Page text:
Login | Register   
LinkedIn
Google+
Twitter
RSS Feed
Download our iPhone app
TODAY'S HEADLINES  |   ARTICLE ARCHIVE  |   FORUMS  |   TIP BANK
Browse DevX
Sign up for e-mail newsletters from DevX


advertisement
 

XML Parsers: DOM and SAX Put to the Test  : Page 4

Before making the important decision to purchase an XML parser, look at the results of Steve Franklin's test of a selection of both DOM- and SAX-based parsers.


advertisement

What Have We Learned?
From these results, one could draw some initial conclusions. First, the results clearly vary quite a bit for very similar code across all parsers. Only minimal changes were made to comply with the specific interface of each parser. XP obviously accomplishes one of its goals: high performance. However, this may be explained through some missing features such as lack of DTD validation, which creates overhead for the other parsers.

SAX clearly beats DOM for run-time parsing, although its lack of an internal DOM representation will cause some difficulties for developers under certain situations. These differences are most apparent when the document gets very large. Although these tests do not show it, SAX parsers typically are faster for very large documents where the DOM model hits virtual memory or consumes all available memory.

These tests also seemed to indicate that Sun was much more efficient during construction than the read-and-parse state. Although Sun excelled in Tests #4 and #5, it came in last place for Tests #1 and #2.



I have no doubt that some tweaking of each parser's default behavior could improve its results. That would be the next phase in your evaluation. Test the parsers with project-specific requirements that enter into the equation, such as XSL transformations and document sizes. Even the attribute types and complexity/nesting of elements can affect the parsers differently. Some parsers are more efficient with heavy white spacing, while attribute-rich elements bog down others.

Know Your Needs
If you need to parse and process huge XML documents, SAX implementations obviously offer some benefits over DOM-based ones. Also ask yourself if an improved design would remove the need for such large XML documents, perhaps pre-filtering in a database that can stream XML would suit your needs. By going with SAX, you may restrict your options for document manipulation and XSLT and require your team to write code to internally manage, store, and rewrite the document. SAX is best suited to sequential-scan applications, for which you want to quickly go through the XML document start-to-finish. However, sometimes you won't need the overhead of a full-blown DOM, and a SAX parser will be sufficient for creating a lightweight and compact internal data structure.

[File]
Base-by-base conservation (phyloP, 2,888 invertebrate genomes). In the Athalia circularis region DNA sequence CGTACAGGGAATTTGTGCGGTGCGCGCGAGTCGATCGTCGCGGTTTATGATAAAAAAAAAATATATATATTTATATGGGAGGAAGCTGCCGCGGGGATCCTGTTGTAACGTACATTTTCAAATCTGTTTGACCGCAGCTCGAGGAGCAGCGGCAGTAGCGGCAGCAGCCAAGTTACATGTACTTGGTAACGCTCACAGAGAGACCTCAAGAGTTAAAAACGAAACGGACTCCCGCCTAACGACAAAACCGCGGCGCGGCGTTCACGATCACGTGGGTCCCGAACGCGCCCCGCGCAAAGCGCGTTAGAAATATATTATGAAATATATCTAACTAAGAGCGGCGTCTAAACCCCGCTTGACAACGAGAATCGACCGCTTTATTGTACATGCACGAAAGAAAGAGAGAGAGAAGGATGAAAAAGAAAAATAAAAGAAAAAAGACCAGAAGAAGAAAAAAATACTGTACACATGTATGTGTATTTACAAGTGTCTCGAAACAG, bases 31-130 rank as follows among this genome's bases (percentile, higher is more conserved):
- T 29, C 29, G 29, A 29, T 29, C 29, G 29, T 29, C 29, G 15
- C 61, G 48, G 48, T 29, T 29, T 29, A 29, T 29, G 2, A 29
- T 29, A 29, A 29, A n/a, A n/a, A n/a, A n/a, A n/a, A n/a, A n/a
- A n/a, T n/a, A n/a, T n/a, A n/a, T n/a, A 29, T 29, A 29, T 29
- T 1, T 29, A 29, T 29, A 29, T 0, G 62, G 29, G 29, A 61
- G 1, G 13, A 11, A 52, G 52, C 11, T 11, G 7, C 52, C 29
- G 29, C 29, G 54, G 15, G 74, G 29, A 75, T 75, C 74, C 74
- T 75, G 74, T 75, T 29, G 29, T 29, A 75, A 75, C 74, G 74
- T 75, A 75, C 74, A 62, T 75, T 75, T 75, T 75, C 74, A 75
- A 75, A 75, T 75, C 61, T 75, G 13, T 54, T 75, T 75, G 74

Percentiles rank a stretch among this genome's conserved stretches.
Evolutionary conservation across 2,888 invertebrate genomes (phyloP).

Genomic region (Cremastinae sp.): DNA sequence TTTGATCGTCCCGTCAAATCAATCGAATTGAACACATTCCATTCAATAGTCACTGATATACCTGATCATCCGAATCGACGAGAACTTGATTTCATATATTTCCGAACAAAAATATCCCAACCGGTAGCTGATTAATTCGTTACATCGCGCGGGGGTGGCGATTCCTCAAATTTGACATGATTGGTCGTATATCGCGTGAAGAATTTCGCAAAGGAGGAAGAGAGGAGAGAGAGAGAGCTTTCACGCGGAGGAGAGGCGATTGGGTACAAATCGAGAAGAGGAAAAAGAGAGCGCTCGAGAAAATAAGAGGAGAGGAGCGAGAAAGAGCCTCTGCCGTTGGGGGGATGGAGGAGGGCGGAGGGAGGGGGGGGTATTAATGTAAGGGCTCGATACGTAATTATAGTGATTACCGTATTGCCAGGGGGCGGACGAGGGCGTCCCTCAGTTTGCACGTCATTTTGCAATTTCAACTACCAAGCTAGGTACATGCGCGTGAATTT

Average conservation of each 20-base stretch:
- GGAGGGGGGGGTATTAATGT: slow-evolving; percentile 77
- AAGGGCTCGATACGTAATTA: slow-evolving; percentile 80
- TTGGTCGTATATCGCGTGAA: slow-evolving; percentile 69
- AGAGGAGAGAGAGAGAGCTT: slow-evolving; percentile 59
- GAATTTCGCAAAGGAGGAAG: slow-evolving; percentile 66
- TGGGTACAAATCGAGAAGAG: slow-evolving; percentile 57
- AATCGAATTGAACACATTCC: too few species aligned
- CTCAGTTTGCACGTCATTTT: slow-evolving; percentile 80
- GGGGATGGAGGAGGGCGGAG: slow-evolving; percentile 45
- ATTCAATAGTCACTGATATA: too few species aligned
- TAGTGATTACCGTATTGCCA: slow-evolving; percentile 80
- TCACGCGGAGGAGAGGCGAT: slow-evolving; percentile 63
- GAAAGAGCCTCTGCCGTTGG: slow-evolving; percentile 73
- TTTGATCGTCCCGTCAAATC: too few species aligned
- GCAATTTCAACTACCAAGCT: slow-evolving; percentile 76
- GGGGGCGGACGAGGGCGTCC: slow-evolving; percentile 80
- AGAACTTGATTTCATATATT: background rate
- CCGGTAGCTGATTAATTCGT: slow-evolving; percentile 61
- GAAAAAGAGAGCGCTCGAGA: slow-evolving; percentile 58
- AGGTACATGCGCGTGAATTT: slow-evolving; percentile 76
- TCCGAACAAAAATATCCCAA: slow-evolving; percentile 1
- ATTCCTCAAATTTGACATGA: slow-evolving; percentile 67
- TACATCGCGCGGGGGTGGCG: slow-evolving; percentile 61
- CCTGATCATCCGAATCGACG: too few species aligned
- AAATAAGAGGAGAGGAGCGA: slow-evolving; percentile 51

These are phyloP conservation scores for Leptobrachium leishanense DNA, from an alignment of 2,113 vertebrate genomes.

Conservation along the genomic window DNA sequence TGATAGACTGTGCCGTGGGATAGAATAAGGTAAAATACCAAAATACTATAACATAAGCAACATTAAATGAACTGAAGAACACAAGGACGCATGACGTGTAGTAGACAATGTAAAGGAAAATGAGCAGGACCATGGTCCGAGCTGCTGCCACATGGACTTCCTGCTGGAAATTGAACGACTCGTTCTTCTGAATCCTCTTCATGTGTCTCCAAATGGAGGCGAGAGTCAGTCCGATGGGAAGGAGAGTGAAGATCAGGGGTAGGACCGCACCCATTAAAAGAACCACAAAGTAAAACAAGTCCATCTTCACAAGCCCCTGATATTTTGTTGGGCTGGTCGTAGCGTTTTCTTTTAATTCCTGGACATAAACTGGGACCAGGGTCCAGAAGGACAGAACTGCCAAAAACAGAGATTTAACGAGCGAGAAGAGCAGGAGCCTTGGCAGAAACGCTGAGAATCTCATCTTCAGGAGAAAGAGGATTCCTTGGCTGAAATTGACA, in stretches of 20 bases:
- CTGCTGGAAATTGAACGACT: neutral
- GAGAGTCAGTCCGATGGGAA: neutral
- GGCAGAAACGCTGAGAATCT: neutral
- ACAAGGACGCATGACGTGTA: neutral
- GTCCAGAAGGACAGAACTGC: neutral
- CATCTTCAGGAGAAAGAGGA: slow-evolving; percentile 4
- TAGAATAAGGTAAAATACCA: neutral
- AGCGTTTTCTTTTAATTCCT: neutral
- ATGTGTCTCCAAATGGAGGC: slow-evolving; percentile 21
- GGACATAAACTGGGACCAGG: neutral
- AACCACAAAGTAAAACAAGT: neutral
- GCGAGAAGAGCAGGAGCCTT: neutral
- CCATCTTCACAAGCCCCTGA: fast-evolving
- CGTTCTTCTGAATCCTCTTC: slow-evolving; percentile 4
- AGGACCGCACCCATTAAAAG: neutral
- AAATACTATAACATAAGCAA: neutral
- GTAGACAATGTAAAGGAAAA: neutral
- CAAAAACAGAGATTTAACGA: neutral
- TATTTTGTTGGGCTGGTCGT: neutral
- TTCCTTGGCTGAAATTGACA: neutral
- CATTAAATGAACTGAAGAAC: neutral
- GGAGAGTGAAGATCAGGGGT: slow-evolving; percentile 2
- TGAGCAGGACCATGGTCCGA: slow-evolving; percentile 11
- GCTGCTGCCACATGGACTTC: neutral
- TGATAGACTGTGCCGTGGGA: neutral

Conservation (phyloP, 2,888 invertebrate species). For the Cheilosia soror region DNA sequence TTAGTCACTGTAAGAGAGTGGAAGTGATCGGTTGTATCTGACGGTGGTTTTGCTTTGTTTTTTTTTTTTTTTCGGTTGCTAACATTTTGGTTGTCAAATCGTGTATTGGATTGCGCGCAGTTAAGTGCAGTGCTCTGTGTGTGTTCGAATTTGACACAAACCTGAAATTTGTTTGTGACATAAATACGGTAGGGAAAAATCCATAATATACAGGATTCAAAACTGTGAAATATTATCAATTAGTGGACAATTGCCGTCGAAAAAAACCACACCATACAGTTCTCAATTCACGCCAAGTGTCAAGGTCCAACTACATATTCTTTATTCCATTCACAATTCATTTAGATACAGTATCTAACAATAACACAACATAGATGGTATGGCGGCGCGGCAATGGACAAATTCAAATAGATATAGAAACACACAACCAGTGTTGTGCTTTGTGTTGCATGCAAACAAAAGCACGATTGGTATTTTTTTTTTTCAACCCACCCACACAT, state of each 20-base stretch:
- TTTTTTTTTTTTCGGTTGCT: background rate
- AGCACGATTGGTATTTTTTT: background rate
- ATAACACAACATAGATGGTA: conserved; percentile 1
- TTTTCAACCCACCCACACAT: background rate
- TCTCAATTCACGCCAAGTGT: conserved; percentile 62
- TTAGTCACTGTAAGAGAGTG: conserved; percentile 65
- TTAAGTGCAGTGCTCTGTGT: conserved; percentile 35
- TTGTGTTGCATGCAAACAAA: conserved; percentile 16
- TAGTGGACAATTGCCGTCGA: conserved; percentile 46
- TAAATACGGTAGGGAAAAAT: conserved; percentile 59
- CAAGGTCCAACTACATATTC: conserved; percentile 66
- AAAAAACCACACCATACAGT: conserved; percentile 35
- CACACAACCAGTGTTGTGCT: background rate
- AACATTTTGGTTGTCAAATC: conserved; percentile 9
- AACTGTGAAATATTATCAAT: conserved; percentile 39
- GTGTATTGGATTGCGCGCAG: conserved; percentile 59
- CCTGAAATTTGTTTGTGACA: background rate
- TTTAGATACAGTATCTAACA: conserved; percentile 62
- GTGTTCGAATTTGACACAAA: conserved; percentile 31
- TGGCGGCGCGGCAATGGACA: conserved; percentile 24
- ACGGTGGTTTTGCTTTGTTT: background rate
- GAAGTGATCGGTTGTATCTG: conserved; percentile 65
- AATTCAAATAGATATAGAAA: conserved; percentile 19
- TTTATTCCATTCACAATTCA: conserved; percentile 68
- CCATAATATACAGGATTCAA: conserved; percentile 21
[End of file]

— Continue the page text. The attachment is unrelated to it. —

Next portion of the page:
At the same time, DOM has great advantages, including its simplicity, powerful access to the document, popularity, and well-defined specification. It also pairs nicely with XSLT and other document-transformation solutions you may require. DOM implementations are currently biased towards in-memory storage of the document, but this may change as PDOM implementations become more popular. Programming DOM code becomes even easier with a JDOM wrapper for Java, which encapsulates SAX/DOM manipulation behind a much simpler interface.

A large number of parser options are available. Picking the right one can be tricky, but a few tests will help to point you in the right direction. The JAXP plug-in XML parser framework could make it much easier for you to swap and evaluate XML parsers without significantly breaking your code. Also, using news groups to gauge other developers' feedback can save you some time. I can't recommend a specific parser as the right tool because I don't know your situation. The one for you depends on the needs of your application.



Steve Franklin handles the architecture and project engineering responsibilities at a major software firm dealing with J2EE, client/server, command and control, and other distributed architectures. Steve Franklin's primary "off-hours" hobby can be found at Lookoff.com, a repository for Internet and research resources.
Comment and Contribute

 

 

 

 

 


(Maximum characters: 1200). You have 1200 characters left.

 

 

Sitemap